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Mark Twain
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The Trouble Starts At Eight 1865-1866
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The Quaker City Tour
 
 

“A good many expedients were resorted to keep the excursionists amused and satisfied...

Several times the photographer of the expedition brought out his transparent pictures and gave us a handsome magic-lantern exhibition. His views were nearly all of foreign scenes, but there were one or two home pictures among them. He advertised that he would ‘open his performance in the after cabin at two bells’ (nine P.M.) and show the passengers where they shall eventually arrive—which was all very well, but by a funny accident the first picture that flamed out upon the canvas was a view of Greenwood Cemetery...

We celebrated a lady’s birthday anniversary with toasts, speeches, a poem, and so forth. We also had a mock trial. No ship ever went to sea that hadn’t a mock trial on board...

The acting of charades was tried on several evenings by the young gentlemen and ladies, in the cabins, and proved the most distinguished success of all the amusement experiments.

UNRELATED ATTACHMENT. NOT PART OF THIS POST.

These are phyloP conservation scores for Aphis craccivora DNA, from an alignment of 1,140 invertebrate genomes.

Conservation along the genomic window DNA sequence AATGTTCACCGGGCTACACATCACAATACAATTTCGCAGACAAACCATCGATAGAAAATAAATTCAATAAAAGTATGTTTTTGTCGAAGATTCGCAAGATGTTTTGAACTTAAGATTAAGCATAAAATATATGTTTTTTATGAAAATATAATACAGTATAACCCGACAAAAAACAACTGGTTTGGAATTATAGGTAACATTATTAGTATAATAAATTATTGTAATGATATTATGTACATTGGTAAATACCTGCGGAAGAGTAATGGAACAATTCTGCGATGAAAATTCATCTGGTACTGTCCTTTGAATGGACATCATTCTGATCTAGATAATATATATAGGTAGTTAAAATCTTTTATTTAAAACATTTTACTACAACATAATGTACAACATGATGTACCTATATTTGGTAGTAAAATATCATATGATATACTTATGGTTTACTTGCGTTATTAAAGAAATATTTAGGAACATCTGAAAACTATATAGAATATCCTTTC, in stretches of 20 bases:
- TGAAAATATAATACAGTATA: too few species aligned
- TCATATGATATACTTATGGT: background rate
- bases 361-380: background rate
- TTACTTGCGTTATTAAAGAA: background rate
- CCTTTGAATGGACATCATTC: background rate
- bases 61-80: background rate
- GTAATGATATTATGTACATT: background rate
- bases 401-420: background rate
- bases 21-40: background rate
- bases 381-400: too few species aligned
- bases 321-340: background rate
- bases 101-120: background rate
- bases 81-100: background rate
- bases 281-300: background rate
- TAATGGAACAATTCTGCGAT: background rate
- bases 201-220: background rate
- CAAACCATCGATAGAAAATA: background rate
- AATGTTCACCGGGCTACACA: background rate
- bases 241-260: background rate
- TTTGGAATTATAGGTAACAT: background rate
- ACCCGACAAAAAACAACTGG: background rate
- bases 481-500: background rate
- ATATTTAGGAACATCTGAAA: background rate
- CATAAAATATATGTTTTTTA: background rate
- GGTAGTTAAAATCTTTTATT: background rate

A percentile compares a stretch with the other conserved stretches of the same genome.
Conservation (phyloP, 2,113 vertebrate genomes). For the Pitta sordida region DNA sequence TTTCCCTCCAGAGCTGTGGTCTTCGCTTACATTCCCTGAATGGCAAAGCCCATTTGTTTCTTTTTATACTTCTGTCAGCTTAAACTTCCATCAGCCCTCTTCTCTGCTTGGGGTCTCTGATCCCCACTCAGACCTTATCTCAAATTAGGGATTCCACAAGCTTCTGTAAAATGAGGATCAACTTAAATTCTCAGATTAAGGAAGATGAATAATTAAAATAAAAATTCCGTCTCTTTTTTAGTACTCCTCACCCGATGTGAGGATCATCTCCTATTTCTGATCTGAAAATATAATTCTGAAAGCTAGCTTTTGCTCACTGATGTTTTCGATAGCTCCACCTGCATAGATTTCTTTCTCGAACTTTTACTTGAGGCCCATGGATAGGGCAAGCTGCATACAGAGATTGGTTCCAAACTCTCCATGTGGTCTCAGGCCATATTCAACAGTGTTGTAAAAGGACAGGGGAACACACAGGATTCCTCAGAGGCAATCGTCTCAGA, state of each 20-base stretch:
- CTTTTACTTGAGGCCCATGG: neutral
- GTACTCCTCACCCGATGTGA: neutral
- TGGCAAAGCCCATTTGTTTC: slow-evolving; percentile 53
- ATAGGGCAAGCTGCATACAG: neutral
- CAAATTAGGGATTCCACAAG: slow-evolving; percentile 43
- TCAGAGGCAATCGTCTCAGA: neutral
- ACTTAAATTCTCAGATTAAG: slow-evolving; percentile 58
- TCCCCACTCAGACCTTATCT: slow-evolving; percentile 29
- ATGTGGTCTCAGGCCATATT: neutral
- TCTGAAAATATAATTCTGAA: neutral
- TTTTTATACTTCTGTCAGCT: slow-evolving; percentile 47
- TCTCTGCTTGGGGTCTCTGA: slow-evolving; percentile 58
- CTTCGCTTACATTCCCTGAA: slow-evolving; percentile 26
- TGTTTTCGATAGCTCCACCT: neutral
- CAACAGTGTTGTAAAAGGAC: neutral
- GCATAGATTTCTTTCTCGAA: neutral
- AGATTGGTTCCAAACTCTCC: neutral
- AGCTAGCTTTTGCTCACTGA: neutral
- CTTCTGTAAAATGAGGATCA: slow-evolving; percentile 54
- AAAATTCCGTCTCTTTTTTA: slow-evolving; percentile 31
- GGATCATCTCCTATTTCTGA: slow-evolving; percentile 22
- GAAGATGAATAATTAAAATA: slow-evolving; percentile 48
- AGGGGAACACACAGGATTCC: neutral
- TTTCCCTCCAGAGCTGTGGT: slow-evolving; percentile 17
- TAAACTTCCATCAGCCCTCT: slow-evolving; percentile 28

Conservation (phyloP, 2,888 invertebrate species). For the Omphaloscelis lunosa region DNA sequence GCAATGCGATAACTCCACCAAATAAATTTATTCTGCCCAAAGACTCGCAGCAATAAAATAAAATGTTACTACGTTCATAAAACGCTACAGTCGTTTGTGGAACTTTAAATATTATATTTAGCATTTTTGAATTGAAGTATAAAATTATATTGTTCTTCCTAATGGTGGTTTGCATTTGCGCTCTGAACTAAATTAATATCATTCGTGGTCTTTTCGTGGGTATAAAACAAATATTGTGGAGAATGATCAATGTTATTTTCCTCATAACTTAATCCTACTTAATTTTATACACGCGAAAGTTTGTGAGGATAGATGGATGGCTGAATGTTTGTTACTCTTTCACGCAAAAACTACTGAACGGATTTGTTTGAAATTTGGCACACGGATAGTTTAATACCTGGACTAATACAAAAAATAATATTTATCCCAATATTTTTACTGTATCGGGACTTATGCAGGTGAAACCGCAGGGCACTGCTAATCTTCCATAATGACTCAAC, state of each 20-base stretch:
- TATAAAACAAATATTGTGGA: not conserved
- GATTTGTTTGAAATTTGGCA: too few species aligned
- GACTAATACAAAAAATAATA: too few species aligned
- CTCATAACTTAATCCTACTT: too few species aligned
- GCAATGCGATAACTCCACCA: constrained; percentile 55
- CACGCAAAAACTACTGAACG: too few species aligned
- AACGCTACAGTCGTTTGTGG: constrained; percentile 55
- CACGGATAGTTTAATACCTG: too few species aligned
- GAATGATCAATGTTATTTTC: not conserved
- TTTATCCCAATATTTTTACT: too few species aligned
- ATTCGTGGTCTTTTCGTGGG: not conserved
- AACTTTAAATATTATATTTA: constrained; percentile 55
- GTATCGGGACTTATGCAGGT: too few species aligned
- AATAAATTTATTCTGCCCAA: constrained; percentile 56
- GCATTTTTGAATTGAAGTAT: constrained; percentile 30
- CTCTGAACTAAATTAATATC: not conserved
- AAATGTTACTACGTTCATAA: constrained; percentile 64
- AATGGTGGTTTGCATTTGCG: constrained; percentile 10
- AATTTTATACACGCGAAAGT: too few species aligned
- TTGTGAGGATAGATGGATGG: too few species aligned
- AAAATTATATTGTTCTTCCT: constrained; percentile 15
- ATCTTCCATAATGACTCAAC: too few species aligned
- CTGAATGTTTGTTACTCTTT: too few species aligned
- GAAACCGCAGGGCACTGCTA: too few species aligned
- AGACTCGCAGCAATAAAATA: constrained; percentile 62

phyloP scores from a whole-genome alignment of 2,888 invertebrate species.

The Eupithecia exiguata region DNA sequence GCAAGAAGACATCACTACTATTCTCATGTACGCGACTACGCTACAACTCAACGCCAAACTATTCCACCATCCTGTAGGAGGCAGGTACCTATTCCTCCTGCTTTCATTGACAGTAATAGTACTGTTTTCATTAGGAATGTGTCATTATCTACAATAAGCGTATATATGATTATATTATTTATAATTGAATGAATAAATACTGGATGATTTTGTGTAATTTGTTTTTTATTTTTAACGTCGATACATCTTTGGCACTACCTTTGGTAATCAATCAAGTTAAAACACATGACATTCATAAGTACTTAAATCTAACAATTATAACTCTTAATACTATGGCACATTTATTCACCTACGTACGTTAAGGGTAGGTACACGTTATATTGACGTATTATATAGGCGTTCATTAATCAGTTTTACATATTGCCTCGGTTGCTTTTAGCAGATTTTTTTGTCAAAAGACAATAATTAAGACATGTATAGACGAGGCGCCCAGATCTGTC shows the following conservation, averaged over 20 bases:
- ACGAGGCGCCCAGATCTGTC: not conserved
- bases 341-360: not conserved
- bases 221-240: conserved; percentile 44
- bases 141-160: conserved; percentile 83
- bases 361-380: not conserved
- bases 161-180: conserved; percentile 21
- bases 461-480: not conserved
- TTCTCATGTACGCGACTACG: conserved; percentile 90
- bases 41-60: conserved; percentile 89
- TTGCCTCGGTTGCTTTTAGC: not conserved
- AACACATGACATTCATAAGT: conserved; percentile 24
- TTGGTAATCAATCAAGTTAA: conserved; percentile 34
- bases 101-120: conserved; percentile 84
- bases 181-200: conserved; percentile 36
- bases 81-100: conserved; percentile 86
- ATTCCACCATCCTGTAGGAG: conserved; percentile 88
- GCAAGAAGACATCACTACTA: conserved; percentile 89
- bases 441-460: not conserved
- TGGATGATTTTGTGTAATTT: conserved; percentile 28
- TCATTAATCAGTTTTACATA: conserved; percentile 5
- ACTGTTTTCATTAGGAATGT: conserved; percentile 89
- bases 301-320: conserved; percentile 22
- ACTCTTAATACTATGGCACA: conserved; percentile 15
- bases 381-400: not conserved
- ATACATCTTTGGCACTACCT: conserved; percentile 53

An attempt was made to organize a debating club, but it was a failure. There was no oratorical talent in the ship.

We all enjoyed ourselves—I think I can safely say that, but it was in a rather quiet way.”— Mark Twain, The Innocents Abroad, 1869


Quaker City Expedition List, March 1886-June 1887
First Page of Twain’s Journal
from Quaker City Tour, 1867

Courtesy Bancroft Library,
University of California, Berkeley
Portrait
Portrait
Courtesy of The Mark Twain House, Hartford
Quaker City Expedition, 1867
Quaker City
Expedition, 1867

Professor W.E. James Collection,
Courtesy of Randolph James
A Packed House and Many Turned Away
 
 
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